Income splitting

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Income splitting is a tax strategy to reduce family taxes by shifting income from high income earners to low income earners and takes advantage of the different tax brackets that exist in Canada. Canadian tax rules require that each individual file their own tax return and report their own income. This differs from the US tax system where couples can combine their income and jointly file a tax return.

By splitting income, the high income earner can reduce their net income and taxable income. This has the following benefits[1]:

  • reducing the taxpayer's marginal tax rate (and possibly increasing the spouse's marginal rate)
  • reducing or eliminating Old Age Security clawback
  • creating a pension tax credit for the spouse (with pension splitting)

The Income Tax Act (ITA) contains a set of attribution rules that prevent family members from transferring assets between themselves for the purpose of avoiding taxation. Most of the attribution rules are located in sections 74.1 to 75 of the ITA. IT511R - Interspousal and Certain Other Transfers and Loans of Property discusses a comprehensive set of rules intended to prevent a taxpayer and the taxpayer's spouse from splitting income from property so as to reduce the total amount of tax payable on that income.

Pension income

Canadian residents may split up to 50% of eligible pension income[2] with their resident spouse or common-law partner as of the 2007 tax year. You (the pensioner) and your spouse or common-law partner (the pension transferee) must make a joint election on Form T1032, Joint Election to Split Pension Income.

  • If you are filing electronically, keep this form in case CRA asks to see it later.[3]
  • If you are filing a paper return, this form must be completed, signed and attached to both your and your spouse's or common-law partner's paper returns by your respective filing due date.[4]

No actual funds are transferred when splitting pension income, it is bookkeeping entries on your respective tax returns. Only one joint election can be made for a tax year.

Spousal RRSPs

You may want to set up a spousal or common-law partner Registered Retirement Savings Plan (RRSP). This type of plan can help ensure that retirement income is more evenly split between both of you. The benefit is greatest if a higher-income spouse or common-law partner contributes to an RRSP for a lower-income spouse or common-law partner. The contributor receives the short term benefit of the tax deduction for the contributions, while the annuitant, who is likely to be in a lower tax bracket during retirement, receives the income and reports it on his or her tax return.[5] There is a three-year restriction on the owner of a spousal RRSP making a withdrawal. This is based on calendar years, not the three years from the last contribution.[6]

Tax-Free Savings Accounts

Unlike the rules for Spousal RRSPs, you can provide money for a spouse or common-law partner to contribute to their own Tax-Free Savings Account (TFSA) without having that amount, or any earnings from that amount being attributed back to you.[7] Your spouse or common-law partner should ideally make the TFSA contribution from their bank account as some financial institutions will not accept funds when the sending party name does not match the name of the TFSA.[8]

Spousal loans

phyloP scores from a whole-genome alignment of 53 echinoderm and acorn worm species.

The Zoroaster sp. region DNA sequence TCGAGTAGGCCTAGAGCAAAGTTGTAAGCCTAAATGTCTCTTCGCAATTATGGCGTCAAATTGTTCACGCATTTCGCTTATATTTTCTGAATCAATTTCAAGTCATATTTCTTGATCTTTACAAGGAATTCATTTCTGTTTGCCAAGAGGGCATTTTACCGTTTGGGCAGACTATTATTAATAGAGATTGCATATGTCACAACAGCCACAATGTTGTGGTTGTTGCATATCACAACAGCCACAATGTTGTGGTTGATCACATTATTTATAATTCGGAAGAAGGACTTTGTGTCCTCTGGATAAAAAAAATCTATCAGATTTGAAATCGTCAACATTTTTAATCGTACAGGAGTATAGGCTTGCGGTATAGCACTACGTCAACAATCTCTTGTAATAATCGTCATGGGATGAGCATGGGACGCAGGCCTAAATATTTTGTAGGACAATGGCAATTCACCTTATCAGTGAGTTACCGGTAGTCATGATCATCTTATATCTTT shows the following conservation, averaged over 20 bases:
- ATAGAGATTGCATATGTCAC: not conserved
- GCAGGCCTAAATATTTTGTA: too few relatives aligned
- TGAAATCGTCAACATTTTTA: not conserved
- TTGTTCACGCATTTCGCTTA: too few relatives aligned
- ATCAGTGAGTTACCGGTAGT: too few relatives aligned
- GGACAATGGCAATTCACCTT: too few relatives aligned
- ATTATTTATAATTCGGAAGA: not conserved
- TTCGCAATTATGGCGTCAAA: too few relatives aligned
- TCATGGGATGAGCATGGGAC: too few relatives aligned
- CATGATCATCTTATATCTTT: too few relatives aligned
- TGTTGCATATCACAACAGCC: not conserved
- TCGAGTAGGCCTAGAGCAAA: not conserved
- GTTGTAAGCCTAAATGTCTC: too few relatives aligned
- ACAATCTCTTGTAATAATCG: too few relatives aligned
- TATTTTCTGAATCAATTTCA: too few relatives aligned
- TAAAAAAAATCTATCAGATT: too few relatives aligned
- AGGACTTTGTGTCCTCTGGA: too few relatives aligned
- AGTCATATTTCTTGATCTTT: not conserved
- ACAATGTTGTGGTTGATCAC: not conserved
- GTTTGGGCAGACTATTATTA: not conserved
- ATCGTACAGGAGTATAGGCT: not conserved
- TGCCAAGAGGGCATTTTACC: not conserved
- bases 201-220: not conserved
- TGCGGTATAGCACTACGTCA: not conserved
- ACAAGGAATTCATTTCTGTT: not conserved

Spousal loans are loans between family members at the Canada Revenue Agency's prescribed rate[9]. The interest rate charged can be fixed for the duration of the loan, which offers a tax planning opportunity when interest rates are low. The loan must be properly documented with a promissory note or loan agreement and actual funds must be shown to have been exchanged when the loan is created and when interest payments are due. The interest must be paid at least annually, with record kept of the payment.

Managing household expenses

"The higher-earning spouse’s income can be used to fund the expenses of daily living, while the lower-earning spouse’s income is saved. All gains, interest and other income is thus taxable in the lower-earning spouse’s hands." [10]

A counter-argument is that the lower-earning spouse may feel more "independent" if assuming a share of the household expenses: "In two-income families, the sharing of expenses gives a certain equality to the spouses and a sense of independence to the lower-income spouse."[11] A rational discussion between spouses on the financial benefits of income splitting should overcome such ideas. Buy $500 worth of food or gasoline now, and in a few weeks/months, nothing is left. Buy $500 worth of stocks and bonds, and hopefully they’ll be worth double that in ten years. Isn’t that better for one’s sense of independence?

The higher-earning spouse can even pay the other spouse's taxes.[12]

See also

Further reading


  1. - Income splitting, viewed August 21, 2012.
  2. Canada Revenue Agency, Eligible pension income, viewed July 28, 2017.
  3. Canada Revenue Agency, Form T1032 Joint Election to Split Pension Income, viewed July 28, 2017.
  4. Canada Revenue Agency, How do you split your pension income?, viewed July 28, 2017.
  5. Canada Revenue Agency, Setting up an RRSP, viewed August 21, 2012.
  6. Canada Revenue Agency, Withdrawing from spousal or common-law partner RRSPs, viewed August 21, 2012.
  7. Canada Revenue Agency, TFSA Contributions, viewed January 11, 2016.
  8. Financial Wisdom Forum post: TFSA 2016, by Quebec, viewed January 11, 2016.
  9. Canada Revenue Agency, Prescribed interest rates, viewed August 21, 2012.
  10. Alexandra Macqueen, "A Primer on Family Income Splitting", Canadian MoneySaver, June 2009, p. 30-33 (subscription required)
  11. Caroline Nalbantoglu, "Income Splitting", Canadian MoneySaver, Nov/Dec 2006, p. 32-33 (subscription required)
  12. Income Splitting, BDO Canada LLP, June 20, 2012, viewed January 2, 2016

External links